DETROIT (August 22, 2000) - When the Winston Cup Series visited Bristol Motor Speedway back in March, it marked racing legend A.J. Foyt's first-ever trip to the legendary short track. But as the owner of the No. 14 Conseco Pontiac, Foyt didn't ...
DETROIT (August 22, 2000) - When the Winston Cup Series visited Bristol Motor Speedway back in March, it marked racing legend A.J. Foyt's first-ever trip to the legendary short track. But as the owner of the No. 14 Conseco Pontiac, Foyt didn't exactly go to Bristol with realistic hopes of running competitively. He entered an interim driver in veteran Dick Trickle with the hopes of just making the show and was still evaluating the struggles of his new organization.
A week later, Foyt began making changes and has since acquired driver Rick Mast, crew chief Philippe Lopez, engine builder David Evans and has positioned his nephew, Tommy Lamance, as the team's general manager. His new nucleus began dissecting their troubles immediately, knowing that it would take time to straighten out the program.
This week Foyt heads to Bristol for the second time, and although he isn't where he wants to be yet with the team, it is showing signs of life. The team's best three finishes of 2000 have come in the past five races, including an eighth at Pocono and a 12th at New Hampshire. He and Mast will be hoping to improve on their respective spring finishes at Bristol. Foyt's team finished 27th with Trickle, while Mast's day ended with an accident and a 34th-place finish for car owner Larry Hedrick.
Accidents, like the one that collected Mast during the spring, are commonplace at Bristol and are the chief source of frustration, anger and anxiety for every driver in the field. It is nearly impossible for a driver to keep the fenders on his car and his temper in check for the duration of the 500-lap slugfest, which is one of the reasons the Bristol night race stands as one of the hottest tickets on the NASCAR circuit.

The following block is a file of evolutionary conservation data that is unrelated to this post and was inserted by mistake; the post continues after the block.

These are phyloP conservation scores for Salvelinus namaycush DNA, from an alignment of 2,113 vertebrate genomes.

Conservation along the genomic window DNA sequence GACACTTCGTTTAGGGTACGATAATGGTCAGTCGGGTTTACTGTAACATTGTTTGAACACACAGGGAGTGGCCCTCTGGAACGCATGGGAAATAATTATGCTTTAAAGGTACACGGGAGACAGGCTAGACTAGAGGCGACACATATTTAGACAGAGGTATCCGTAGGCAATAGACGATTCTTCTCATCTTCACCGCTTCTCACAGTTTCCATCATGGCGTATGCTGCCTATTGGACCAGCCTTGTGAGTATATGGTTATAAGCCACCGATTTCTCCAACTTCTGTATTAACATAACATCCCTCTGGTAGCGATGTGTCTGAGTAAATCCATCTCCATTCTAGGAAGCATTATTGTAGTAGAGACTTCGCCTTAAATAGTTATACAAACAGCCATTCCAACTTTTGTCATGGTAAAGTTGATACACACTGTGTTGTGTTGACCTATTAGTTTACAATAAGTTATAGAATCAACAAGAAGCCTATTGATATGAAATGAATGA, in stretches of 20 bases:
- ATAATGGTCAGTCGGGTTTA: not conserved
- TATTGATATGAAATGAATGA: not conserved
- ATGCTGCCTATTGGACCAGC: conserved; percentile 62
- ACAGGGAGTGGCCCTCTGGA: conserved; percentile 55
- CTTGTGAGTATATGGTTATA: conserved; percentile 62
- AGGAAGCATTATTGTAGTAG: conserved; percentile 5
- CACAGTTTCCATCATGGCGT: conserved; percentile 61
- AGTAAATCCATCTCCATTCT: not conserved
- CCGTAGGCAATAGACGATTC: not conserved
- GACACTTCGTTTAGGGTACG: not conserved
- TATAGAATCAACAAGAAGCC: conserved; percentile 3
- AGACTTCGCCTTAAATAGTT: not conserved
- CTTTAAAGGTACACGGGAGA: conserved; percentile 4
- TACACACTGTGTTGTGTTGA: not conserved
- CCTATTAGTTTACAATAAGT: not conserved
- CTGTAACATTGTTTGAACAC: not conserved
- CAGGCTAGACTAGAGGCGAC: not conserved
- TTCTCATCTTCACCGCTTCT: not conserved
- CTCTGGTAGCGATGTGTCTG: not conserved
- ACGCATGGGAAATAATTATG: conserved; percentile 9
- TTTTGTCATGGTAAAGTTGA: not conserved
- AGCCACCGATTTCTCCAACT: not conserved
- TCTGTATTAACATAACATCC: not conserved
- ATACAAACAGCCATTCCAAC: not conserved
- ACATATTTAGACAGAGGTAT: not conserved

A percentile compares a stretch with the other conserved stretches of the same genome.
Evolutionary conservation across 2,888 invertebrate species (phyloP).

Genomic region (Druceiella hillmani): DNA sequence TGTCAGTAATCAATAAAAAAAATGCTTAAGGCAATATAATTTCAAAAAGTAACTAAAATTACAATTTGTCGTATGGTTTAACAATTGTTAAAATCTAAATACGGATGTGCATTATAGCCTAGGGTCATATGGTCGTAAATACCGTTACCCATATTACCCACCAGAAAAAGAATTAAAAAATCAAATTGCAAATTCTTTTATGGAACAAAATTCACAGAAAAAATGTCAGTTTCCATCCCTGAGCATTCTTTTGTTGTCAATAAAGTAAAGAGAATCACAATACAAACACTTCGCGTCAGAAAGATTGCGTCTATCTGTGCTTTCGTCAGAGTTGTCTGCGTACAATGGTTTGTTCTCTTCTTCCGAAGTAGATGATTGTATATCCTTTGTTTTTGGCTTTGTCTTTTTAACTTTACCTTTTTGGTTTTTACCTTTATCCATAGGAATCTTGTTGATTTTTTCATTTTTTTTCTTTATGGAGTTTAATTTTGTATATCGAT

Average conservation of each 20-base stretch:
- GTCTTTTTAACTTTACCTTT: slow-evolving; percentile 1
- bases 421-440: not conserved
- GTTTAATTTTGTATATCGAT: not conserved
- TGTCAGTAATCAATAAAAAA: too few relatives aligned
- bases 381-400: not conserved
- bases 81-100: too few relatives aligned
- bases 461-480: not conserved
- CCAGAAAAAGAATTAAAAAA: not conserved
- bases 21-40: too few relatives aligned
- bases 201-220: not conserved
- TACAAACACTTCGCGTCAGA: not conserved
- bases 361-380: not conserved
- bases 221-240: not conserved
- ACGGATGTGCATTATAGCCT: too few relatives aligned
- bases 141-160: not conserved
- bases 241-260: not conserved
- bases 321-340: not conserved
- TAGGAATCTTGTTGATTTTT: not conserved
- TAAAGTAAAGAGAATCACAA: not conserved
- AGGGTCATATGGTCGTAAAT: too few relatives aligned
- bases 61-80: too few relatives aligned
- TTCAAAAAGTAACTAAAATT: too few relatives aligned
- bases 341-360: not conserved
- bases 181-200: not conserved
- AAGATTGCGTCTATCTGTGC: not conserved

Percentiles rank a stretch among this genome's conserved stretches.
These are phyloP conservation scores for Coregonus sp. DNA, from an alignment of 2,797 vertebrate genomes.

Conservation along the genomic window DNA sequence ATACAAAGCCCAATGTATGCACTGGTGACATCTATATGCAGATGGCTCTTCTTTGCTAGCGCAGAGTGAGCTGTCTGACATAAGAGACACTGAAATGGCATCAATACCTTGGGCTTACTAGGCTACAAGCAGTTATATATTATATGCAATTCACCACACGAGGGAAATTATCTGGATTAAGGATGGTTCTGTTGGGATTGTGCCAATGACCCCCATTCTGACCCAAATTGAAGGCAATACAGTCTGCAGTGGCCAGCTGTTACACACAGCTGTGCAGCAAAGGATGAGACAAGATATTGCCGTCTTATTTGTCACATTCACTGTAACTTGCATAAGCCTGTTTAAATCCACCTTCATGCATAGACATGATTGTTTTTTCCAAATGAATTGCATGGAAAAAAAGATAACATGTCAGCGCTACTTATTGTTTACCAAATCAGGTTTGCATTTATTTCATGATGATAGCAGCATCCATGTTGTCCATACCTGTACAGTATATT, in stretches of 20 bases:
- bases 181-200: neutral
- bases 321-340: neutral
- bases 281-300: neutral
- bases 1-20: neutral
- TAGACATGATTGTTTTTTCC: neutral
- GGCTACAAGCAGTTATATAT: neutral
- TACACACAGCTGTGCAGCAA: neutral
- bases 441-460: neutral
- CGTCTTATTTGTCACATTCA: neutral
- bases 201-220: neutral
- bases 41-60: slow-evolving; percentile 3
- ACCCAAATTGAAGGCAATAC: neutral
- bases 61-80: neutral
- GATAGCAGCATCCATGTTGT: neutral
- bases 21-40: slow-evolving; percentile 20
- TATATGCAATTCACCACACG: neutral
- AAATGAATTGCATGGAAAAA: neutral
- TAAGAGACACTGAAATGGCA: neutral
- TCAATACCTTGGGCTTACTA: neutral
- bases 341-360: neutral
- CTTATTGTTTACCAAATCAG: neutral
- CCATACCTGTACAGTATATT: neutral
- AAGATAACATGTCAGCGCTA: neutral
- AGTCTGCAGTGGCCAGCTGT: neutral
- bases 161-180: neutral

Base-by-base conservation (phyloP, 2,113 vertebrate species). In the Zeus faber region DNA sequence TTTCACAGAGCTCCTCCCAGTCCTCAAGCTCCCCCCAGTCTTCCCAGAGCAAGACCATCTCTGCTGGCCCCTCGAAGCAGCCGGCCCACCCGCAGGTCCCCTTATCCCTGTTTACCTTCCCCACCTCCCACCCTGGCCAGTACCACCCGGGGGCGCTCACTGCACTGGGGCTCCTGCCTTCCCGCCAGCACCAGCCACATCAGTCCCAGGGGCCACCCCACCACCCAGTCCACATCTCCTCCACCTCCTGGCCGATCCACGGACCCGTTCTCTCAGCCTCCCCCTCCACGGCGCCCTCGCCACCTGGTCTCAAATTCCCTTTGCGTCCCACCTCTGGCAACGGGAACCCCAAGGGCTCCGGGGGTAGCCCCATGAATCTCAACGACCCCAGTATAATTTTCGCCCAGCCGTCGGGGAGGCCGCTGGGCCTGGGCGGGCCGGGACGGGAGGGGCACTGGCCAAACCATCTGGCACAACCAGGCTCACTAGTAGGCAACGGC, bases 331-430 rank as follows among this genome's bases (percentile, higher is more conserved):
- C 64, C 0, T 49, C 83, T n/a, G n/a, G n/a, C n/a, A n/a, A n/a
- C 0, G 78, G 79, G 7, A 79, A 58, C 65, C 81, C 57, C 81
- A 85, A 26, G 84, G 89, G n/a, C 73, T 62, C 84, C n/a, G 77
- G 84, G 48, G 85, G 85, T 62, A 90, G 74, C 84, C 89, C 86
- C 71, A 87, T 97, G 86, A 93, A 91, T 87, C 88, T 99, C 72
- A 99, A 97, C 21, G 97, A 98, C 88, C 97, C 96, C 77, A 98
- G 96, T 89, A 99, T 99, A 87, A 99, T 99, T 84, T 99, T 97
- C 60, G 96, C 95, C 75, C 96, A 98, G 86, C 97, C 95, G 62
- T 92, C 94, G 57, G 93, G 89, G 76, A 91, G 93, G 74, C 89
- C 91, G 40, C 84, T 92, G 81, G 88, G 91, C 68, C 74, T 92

THOUGHTS FROM A.J. FOYT, CAR OWNER, NO. 14 CONSECO PONTIAC GRAND PRIX:
..on looking forward to going back to Bristol: "Bristol is a very fast racetrack and a very tight racetrack, and I just hope things are a lot different this time. I feel they will be. Last time we were just there, and that was it. I don't like that - definitely. When that happens, that's when you see a lot of changes in this team.
"We've just got a group down there now that I think is a winning group, where before - I'm not going to say we had a bad group, but I don't think we had a group that all pulled together in trying to win, and that's our goal."
..how tough was it to go through last spring as an owner?: "I've never been a loser and I'm not going to be a loser. If I've got to be a loser, I'd just as soon go home and forget it. If I'm going to race I'm going to race 110 percent, or I'm not going to be in the game. I think a lot of people thought I was just going to be in the game just to say I've run a NASCAR team. "Well, I've run NASCAR many years - never a full season. This is the first time my whole career we've been able to run a full season, and we're going to run full seasons until we just have to quit. Now that we're running full seasons, the next thing you want to do is win races and win championships." THOUGHTS FROM RICK MAST, NO. 14 CONSECO PONTIAC GRAND PRIX: